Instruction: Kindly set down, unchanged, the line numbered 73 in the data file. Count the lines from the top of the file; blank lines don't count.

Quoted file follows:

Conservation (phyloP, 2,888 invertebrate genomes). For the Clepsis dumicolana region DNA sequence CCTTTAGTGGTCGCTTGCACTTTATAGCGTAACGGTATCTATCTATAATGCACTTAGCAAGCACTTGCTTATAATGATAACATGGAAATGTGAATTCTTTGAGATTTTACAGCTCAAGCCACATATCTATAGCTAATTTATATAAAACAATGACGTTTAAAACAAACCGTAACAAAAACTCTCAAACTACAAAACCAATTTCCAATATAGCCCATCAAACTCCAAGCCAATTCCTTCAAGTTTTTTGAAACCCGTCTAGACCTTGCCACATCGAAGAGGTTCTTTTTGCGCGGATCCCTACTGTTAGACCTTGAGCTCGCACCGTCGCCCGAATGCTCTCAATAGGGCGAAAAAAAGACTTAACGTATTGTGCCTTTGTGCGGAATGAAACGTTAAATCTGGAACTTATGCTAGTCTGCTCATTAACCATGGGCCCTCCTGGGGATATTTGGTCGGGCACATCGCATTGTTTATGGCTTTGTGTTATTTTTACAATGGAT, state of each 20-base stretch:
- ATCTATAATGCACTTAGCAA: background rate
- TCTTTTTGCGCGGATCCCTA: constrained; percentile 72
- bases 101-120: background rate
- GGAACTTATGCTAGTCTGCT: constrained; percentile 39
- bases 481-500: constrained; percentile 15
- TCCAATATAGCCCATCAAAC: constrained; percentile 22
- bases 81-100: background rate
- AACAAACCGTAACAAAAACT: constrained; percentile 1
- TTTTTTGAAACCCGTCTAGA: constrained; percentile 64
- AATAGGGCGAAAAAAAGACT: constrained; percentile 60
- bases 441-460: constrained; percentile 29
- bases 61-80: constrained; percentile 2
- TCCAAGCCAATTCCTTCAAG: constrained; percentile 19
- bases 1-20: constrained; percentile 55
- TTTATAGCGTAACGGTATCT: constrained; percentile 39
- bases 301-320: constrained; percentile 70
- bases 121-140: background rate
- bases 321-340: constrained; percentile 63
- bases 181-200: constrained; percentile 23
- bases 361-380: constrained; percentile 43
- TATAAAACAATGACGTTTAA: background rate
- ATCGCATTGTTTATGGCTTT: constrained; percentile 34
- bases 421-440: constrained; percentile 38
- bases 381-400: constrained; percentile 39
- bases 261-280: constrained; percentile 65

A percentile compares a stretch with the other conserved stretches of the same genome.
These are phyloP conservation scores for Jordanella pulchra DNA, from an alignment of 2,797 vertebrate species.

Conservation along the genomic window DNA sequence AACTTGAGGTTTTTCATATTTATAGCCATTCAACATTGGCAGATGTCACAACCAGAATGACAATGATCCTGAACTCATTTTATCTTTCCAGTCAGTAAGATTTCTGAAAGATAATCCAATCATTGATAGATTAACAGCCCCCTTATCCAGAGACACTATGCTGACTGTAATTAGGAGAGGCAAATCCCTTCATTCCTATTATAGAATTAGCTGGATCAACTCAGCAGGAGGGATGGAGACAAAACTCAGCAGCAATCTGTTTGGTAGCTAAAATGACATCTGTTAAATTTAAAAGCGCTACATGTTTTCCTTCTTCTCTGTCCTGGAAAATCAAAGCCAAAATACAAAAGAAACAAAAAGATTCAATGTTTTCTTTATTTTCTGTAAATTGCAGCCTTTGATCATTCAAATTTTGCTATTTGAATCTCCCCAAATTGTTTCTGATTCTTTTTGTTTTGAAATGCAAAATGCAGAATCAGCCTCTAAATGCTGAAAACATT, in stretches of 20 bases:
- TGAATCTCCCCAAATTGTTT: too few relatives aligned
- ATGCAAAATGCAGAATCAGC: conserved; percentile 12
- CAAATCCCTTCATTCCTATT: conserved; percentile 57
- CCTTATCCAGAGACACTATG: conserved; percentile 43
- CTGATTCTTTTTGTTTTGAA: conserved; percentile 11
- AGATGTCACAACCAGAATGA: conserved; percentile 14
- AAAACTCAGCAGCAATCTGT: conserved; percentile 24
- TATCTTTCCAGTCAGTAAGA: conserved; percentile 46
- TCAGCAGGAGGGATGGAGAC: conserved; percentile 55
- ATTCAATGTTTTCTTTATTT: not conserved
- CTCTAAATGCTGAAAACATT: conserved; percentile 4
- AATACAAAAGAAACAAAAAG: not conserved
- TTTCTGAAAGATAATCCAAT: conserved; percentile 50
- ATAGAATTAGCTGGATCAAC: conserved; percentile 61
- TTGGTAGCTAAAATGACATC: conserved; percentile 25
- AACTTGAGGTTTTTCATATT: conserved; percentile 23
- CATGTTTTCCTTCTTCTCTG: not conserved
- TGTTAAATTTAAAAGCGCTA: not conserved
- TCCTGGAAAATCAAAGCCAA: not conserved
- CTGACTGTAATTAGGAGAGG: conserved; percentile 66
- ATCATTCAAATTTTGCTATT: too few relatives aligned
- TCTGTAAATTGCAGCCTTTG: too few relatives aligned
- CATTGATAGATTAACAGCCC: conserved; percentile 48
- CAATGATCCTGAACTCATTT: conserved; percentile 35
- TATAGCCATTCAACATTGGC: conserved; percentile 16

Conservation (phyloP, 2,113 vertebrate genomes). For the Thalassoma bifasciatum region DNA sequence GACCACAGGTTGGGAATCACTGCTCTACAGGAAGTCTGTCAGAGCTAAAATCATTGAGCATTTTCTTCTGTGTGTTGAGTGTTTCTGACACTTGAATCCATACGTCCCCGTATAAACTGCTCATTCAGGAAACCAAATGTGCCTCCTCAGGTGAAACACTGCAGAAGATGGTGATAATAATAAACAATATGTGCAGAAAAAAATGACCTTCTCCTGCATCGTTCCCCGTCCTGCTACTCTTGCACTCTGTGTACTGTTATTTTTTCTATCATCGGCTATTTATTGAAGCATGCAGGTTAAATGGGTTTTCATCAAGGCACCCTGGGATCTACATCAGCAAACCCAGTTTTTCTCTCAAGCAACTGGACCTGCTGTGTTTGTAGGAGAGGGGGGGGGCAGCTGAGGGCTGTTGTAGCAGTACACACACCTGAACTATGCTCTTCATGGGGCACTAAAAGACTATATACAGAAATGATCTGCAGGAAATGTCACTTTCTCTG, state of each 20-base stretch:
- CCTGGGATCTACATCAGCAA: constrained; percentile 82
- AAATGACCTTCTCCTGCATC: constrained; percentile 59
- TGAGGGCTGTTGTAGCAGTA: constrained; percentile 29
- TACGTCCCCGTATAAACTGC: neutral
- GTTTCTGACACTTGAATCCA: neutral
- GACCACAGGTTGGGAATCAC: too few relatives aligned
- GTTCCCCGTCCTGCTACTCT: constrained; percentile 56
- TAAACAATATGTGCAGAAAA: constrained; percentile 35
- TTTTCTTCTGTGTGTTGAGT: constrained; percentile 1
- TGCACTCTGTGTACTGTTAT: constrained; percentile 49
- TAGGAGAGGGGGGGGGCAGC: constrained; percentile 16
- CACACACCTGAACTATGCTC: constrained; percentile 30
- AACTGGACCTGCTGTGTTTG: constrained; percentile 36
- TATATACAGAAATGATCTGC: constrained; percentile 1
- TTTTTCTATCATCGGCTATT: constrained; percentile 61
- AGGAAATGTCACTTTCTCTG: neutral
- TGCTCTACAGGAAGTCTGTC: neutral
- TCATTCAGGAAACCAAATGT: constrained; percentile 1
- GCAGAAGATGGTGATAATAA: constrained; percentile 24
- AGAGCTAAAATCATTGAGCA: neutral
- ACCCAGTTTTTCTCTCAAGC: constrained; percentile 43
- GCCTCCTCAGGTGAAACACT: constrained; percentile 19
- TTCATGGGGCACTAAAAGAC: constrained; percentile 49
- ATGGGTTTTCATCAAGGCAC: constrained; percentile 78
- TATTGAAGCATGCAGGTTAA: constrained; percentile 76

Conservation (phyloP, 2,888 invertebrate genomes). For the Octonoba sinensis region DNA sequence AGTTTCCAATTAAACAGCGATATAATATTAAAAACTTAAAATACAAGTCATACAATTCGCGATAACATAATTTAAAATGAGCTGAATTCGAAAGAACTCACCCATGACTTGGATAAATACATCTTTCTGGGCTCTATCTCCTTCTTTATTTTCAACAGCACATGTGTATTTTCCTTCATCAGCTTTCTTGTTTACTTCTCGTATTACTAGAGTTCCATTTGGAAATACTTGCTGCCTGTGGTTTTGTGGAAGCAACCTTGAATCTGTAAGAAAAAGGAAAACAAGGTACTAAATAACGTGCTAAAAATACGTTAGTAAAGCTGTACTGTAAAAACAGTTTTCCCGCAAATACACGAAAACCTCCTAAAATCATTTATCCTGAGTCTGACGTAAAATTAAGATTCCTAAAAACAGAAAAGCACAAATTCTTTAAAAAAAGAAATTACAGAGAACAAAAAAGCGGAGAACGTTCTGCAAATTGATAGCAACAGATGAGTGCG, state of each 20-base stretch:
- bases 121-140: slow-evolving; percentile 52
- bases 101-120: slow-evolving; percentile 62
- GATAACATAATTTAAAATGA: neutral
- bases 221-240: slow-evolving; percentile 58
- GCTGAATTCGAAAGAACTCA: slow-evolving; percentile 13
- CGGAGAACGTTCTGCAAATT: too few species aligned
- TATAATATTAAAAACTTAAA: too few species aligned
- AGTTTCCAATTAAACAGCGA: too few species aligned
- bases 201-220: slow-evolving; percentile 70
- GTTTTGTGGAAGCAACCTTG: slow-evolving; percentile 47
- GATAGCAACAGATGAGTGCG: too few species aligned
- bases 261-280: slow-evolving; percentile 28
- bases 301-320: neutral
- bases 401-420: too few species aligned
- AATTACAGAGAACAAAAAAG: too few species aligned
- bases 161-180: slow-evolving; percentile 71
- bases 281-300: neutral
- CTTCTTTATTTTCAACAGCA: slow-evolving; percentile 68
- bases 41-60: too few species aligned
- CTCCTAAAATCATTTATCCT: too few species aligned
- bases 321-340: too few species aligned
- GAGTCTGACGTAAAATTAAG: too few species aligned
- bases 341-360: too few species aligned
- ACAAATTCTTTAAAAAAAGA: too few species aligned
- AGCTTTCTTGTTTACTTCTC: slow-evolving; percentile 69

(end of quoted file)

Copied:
- TCATTCAGGAAACCAAATGT: constrained; percentile 1